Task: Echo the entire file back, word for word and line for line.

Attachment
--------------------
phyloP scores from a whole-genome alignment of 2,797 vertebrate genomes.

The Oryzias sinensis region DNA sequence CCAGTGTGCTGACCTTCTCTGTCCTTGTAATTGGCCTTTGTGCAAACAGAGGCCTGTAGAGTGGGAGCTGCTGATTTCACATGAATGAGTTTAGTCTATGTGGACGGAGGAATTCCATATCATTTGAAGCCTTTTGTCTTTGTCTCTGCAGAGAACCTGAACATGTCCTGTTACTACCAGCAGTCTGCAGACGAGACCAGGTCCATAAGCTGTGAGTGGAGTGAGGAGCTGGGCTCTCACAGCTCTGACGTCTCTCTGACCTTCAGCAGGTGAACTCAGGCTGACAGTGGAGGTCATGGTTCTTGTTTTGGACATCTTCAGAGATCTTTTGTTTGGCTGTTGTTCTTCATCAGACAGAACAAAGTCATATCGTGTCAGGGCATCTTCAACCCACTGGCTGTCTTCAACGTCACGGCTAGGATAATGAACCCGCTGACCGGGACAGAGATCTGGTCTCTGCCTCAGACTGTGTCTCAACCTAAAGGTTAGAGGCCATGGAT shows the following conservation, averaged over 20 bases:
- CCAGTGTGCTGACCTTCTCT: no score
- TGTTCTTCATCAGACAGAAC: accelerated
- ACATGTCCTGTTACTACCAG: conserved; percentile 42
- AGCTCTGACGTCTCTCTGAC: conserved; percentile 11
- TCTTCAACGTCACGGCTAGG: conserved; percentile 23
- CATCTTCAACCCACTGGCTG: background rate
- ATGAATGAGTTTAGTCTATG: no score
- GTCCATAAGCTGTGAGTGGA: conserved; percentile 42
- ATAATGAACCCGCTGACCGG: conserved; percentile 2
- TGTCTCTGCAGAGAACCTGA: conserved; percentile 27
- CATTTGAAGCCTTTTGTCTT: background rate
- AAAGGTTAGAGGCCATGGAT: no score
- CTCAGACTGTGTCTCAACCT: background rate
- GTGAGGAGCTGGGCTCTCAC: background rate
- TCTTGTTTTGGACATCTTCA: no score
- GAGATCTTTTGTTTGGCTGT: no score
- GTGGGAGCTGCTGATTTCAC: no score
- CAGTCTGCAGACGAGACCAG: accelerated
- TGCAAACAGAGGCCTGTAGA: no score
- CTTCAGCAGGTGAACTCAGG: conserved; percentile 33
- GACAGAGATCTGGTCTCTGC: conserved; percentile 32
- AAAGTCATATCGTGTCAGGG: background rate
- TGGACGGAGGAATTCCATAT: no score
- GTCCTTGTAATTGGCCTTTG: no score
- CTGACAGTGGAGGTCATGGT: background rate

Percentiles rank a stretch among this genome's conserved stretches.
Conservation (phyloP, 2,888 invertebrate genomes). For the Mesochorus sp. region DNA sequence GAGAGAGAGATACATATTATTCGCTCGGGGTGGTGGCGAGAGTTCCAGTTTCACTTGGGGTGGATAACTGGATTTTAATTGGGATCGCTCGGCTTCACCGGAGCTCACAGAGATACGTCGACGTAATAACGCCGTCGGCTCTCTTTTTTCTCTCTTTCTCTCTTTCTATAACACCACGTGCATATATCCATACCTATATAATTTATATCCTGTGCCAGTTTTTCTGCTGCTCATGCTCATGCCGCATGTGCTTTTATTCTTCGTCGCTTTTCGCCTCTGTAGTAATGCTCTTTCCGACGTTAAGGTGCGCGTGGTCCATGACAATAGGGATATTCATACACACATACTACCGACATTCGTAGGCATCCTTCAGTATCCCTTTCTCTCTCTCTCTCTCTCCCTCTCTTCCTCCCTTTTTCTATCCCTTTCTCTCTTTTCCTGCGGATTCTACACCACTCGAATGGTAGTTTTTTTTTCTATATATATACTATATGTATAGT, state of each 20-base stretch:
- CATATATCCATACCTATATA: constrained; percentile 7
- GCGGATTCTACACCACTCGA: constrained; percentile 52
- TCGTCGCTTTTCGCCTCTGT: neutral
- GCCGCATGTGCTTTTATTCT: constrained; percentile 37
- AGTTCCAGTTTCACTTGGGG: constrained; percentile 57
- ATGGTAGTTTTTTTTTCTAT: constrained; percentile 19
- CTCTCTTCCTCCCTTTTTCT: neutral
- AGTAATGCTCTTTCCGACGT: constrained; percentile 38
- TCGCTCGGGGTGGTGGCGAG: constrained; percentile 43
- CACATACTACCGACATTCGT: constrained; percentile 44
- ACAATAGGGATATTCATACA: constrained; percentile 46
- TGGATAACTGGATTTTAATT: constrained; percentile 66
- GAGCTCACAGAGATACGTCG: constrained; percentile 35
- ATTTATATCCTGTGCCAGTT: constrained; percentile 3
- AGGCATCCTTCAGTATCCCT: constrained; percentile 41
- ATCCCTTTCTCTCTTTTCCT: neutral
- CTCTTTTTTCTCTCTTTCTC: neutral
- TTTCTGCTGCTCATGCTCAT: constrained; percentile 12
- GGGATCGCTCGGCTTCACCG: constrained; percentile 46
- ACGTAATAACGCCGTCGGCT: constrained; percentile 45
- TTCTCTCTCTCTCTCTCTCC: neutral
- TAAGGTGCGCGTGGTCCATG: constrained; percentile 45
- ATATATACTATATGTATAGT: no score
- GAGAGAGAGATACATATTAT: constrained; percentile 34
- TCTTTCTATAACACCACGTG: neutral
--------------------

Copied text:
phyloP scores from a whole-genome alignment of 2,797 vertebrate genomes.

The Oryzias sinensis region DNA sequence CCAGTGTGCTGACCTTCTCTGTCCTTGTAATTGGCCTTTGTGCAAACAGAGGCCTGTAGAGTGGGAGCTGCTGATTTCACATGAATGAGTTTAGTCTATGTGGACGGAGGAATTCCATATCATTTGAAGCCTTTTGTCTTTGTCTCTGCAGAGAACCTGAACATGTCCTGTTACTACCAGCAGTCTGCAGACGAGACCAGGTCCATAAGCTGTGAGTGGAGTGAGGAGCTGGGCTCTCACAGCTCTGACGTCTCTCTGACCTTCAGCAGGTGAACTCAGGCTGACAGTGGAGGTCATGGTTCTTGTTTTGGACATCTTCAGAGATCTTTTGTTTGGCTGTTGTTCTTCATCAGACAGAACAAAGTCATATCGTGTCAGGGCATCTTCAACCCACTGGCTGTCTTCAACGTCACGGCTAGGATAATGAACCCGCTGACCGGGACAGAGATCTGGTCTCTGCCTCAGACTGTGTCTCAACCTAAAGGTTAGAGGCCATGGAT shows the following conservation, averaged over 20 bases:
- CCAGTGTGCTGACCTTCTCT: no score
- TGTTCTTCATCAGACAGAAC: accelerated
- ACATGTCCTGTTACTACCAG: conserved; percentile 42
- AGCTCTGACGTCTCTCTGAC: conserved; percentile 11
- TCTTCAACGTCACGGCTAGG: conserved; percentile 23
- CATCTTCAACCCACTGGCTG: background rate
- ATGAATGAGTTTAGTCTATG: no score
- GTCCATAAGCTGTGAGTGGA: conserved; percentile 42
- ATAATGAACCCGCTGACCGG: conserved; percentile 2
- TGTCTCTGCAGAGAACCTGA: conserved; percentile 27
- CATTTGAAGCCTTTTGTCTT: background rate
- AAAGGTTAGAGGCCATGGAT: no score
- CTCAGACTGTGTCTCAACCT: background rate
- GTGAGGAGCTGGGCTCTCAC: background rate
- TCTTGTTTTGGACATCTTCA: no score
- GAGATCTTTTGTTTGGCTGT: no score
- GTGGGAGCTGCTGATTTCAC: no score
- CAGTCTGCAGACGAGACCAG: accelerated
- TGCAAACAGAGGCCTGTAGA: no score
- CTTCAGCAGGTGAACTCAGG: conserved; percentile 33
- GACAGAGATCTGGTCTCTGC: conserved; percentile 32
- AAAGTCATATCGTGTCAGGG: background rate
- TGGACGGAGGAATTCCATAT: no score
- GTCCTTGTAATTGGCCTTTG: no score
- CTGACAGTGGAGGTCATGGT: background rate

Percentiles rank a stretch among this genome's conserved stretches.
Conservation (phyloP, 2,888 invertebrate genomes). For the Mesochorus sp. region DNA sequence GAGAGAGAGATACATATTATTCGCTCGGGGTGGTGGCGAGAGTTCCAGTTTCACTTGGGGTGGATAACTGGATTTTAATTGGGATCGCTCGGCTTCACCGGAGCTCACAGAGATACGTCGACGTAATAACGCCGTCGGCTCTCTTTTTTCTCTCTTTCTCTCTTTCTATAACACCACGTGCATATATCCATACCTATATAATTTATATCCTGTGCCAGTTTTTCTGCTGCTCATGCTCATGCCGCATGTGCTTTTATTCTTCGTCGCTTTTCGCCTCTGTAGTAATGCTCTTTCCGACGTTAAGGTGCGCGTGGTCCATGACAATAGGGATATTCATACACACATACTACCGACATTCGTAGGCATCCTTCAGTATCCCTTTCTCTCTCTCTCTCTCTCCCTCTCTTCCTCCCTTTTTCTATCCCTTTCTCTCTTTTCCTGCGGATTCTACACCACTCGAATGGTAGTTTTTTTTTCTATATATATACTATATGTATAGT, state of each 20-base stretch:
- CATATATCCATACCTATATA: constrained; percentile 7
- GCGGATTCTACACCACTCGA: constrained; percentile 52
- TCGTCGCTTTTCGCCTCTGT: neutral
- GCCGCATGTGCTTTTATTCT: constrained; percentile 37
- AGTTCCAGTTTCACTTGGGG: constrained; percentile 57
- ATGGTAGTTTTTTTTTCTAT: constrained; percentile 19
- CTCTCTTCCTCCCTTTTTCT: neutral
- AGTAATGCTCTTTCCGACGT: constrained; percentile 38
- TCGCTCGGGGTGGTGGCGAG: constrained; percentile 43
- CACATACTACCGACATTCGT: constrained; percentile 44
- ACAATAGGGATATTCATACA: constrained; percentile 46
- TGGATAACTGGATTTTAATT: constrained; percentile 66
- GAGCTCACAGAGATACGTCG: constrained; percentile 35
- ATTTATATCCTGTGCCAGTT: constrained; percentile 3
- AGGCATCCTTCAGTATCCCT: constrained; percentile 41
- ATCCCTTTCTCTCTTTTCCT: neutral
- CTCTTTTTTCTCTCTTTCTC: neutral
- TTTCTGCTGCTCATGCTCAT: constrained; percentile 12
- GGGATCGCTCGGCTTCACCG: constrained; percentile 46
- ACGTAATAACGCCGTCGGCT: constrained; percentile 45
- TTCTCTCTCTCTCTCTCTCC: neutral
- TAAGGTGCGCGTGGTCCATG: constrained; percentile 45
- ATATATACTATATGTATAGT: no score
- GAGAGAGAGATACATATTAT: constrained; percentile 34
- TCTTTCTATAACACCACGTG: neutral